Most Nicaraguans are eager to climb to a brighter future, but they have been (and remain) ill-served by corrupt leaders on both the left and right. From 1979 until 1990, Ortega led a Cuban-style dictatorship, denying Nicaraguans their basic political freedoms, confiscating private property to benefit his cronies, and wrecking the Nicaraguan economy. His plans were undone by Nicaraguan democrats, and by an armed campesino guerrilla movement (the U.S.-backed Nicaraguan Resistance) that resisted oppression and demanded genuine elections.

Arnoldo Alemán, who took office in 1997 until 2001, proceeded to rebuild the disciplined Liberal Party political machine of Anastasio Somoza. His well-oiled machine defeated the Sandinistas handily in two successive presidential elections (1996 and 2001) and provided a nationwide platform that rivaled the Sandinista National Liberation Front's (FSLN) network.

Tragically, although Alemán may have had the best interests of the country at heart at the beginning of his presidential term, his notorious corruption and efforts to manipulate the state to destroy his political rivals proved to be his undoing. In an attempt to outflank Sandinista obstructionism and consolidate his own power, Alemán forged a pact (el pacto) with Ortega in 1999 that offered the FSLN just enough of a stake in government that it might give Nicaragua some political stability and permit economic recovery but would also set up the Sandinistas as a permanently disadvantaged opposition.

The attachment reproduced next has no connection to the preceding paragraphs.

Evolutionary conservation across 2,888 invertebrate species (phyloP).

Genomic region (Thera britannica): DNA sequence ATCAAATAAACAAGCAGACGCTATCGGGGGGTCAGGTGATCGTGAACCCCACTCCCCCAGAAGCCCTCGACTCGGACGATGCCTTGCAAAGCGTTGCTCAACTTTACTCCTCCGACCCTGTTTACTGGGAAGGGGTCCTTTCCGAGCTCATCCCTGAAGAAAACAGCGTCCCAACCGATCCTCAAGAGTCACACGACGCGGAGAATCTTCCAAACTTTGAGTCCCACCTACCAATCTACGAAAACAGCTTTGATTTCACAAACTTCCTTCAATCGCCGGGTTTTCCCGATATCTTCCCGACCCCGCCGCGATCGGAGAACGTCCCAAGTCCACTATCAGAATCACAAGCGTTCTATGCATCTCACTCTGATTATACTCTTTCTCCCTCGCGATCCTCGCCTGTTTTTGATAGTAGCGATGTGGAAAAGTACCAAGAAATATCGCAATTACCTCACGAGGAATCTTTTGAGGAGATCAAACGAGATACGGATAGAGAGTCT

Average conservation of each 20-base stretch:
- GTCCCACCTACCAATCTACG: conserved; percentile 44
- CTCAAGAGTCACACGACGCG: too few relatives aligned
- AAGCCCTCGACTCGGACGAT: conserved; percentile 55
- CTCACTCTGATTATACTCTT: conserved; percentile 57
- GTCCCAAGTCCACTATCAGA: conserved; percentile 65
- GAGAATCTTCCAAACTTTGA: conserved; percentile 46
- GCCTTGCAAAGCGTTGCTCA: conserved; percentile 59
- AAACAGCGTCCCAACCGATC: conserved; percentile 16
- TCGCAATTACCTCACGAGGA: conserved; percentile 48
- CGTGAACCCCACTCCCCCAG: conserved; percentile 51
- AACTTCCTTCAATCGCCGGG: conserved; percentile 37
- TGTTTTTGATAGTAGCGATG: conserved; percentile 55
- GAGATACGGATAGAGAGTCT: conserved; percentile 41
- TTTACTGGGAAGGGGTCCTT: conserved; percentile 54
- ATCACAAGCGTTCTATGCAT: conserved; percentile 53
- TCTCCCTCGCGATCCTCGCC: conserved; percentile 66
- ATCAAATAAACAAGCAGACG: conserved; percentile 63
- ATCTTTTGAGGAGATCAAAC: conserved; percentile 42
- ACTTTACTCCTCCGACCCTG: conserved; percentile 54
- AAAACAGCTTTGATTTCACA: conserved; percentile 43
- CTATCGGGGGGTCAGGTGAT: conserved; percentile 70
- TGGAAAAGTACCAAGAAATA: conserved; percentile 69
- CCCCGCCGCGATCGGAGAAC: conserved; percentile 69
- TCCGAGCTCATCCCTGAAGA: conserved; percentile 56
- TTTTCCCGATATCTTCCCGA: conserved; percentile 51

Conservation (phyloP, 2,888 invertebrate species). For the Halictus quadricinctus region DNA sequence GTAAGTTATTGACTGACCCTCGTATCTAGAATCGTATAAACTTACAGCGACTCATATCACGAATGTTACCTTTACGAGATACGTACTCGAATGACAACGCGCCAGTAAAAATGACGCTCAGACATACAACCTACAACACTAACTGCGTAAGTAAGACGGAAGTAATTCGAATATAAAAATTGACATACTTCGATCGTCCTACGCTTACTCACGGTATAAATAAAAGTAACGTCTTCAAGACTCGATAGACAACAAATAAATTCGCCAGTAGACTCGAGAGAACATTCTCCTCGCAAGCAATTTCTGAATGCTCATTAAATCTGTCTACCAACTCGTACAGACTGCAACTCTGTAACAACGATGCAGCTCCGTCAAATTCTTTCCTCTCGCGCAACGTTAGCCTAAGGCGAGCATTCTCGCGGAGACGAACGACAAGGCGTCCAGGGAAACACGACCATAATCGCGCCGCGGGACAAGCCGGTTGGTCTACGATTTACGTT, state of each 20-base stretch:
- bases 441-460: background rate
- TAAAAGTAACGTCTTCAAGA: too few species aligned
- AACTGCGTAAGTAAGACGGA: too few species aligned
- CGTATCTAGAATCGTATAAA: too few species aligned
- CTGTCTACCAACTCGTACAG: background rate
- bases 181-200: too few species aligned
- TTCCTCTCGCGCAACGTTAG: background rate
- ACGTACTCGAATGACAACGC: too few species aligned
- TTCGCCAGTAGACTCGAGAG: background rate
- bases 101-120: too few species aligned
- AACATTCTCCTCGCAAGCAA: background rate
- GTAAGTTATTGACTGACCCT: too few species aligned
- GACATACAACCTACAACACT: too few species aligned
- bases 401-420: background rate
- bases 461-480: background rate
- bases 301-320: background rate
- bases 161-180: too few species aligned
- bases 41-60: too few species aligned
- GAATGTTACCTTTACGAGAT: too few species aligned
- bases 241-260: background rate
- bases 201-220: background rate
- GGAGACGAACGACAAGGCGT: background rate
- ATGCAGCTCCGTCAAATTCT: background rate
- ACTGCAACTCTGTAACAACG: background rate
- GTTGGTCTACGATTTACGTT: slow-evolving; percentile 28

The result of this cynical power-sharing arrangement, converted various branches of Nicaragua's government into partisan instruments, used by Alemán and Ortega to harass their political opponents and, quite frequently, one another.

One characteristic that Alemán and Ortega have in common is dread of an honest, effective state that might hold them accountable, so the outcome of the 2006 elections is of paramount importance to both men. In addition to rigging the electoral apparatus by installing malleable cronies on the country's Supreme Electoral Council, they continue to abide by the contrived formula of el pacto in which a presidential candidate can win a first-round victory by garnering just 35 percent of the vote and leading his nearest competitor by five percentage points -- a deal which would give Ortega every opportunity to win a first-round victory.

Although Nicaragua is a poor country today, the fault lies primarily with wrong-headed leadership. Time and again, Nicaraguans from all walks of life -- particularly the very poor who were among the first to resist the Sandinista dictatorship -- have been afforded the opportunity to make decisions for themselves and have chosen wisely. International friends can and should help ensure a free and fair election. But Nicaraguans must look first to each other to take back their country and put it on a course toward greater social equity, sustained economic growth, and political stability. We can only hope they do not betray their own best interests.

AEI Visiting Fellow Roger F. Noriega coordinates the American Enterprise Institute's program on Western Hemisphere issues. He was Assistant Secretary of State for Western Hemisphere Affairs from 2003 to 2005, and United States ambassador to the Organization of American States from 2001 to 2003. Prior, he served as a staff member for the Senate Committee on Foreign Relations and the House Committee on International Relations.